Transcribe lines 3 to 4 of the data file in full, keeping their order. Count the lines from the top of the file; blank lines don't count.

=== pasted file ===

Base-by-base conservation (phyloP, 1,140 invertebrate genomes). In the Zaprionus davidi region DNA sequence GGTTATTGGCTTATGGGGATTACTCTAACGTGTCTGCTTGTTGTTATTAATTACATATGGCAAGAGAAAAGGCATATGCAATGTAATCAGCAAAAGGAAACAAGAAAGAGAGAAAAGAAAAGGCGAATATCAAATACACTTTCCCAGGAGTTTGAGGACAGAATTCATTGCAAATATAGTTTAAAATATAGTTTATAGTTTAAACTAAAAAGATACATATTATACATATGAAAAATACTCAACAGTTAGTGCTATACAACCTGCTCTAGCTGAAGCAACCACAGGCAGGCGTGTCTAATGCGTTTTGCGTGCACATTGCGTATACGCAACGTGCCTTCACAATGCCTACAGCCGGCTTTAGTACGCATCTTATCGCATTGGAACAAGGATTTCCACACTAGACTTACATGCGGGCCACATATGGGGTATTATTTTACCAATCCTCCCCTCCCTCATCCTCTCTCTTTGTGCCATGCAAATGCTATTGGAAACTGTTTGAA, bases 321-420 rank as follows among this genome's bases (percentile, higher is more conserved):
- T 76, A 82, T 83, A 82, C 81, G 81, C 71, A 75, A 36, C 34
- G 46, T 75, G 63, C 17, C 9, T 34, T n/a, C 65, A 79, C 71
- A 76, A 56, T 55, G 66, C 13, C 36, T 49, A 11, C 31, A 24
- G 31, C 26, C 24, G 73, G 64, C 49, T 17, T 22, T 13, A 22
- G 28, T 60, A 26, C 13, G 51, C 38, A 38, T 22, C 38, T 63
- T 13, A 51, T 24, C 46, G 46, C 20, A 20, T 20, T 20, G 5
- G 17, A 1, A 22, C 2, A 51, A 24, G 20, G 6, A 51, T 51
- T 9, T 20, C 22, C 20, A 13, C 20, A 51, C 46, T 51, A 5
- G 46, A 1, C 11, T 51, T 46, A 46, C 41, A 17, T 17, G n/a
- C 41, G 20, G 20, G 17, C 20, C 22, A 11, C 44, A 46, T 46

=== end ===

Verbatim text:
- G 46, T 75, G 63, C 17, C 9, T 34, T n/a, C 65, A 79, C 71
- A 76, A 56, T 55, G 66, C 13, C 36, T 49, A 11, C 31, A 24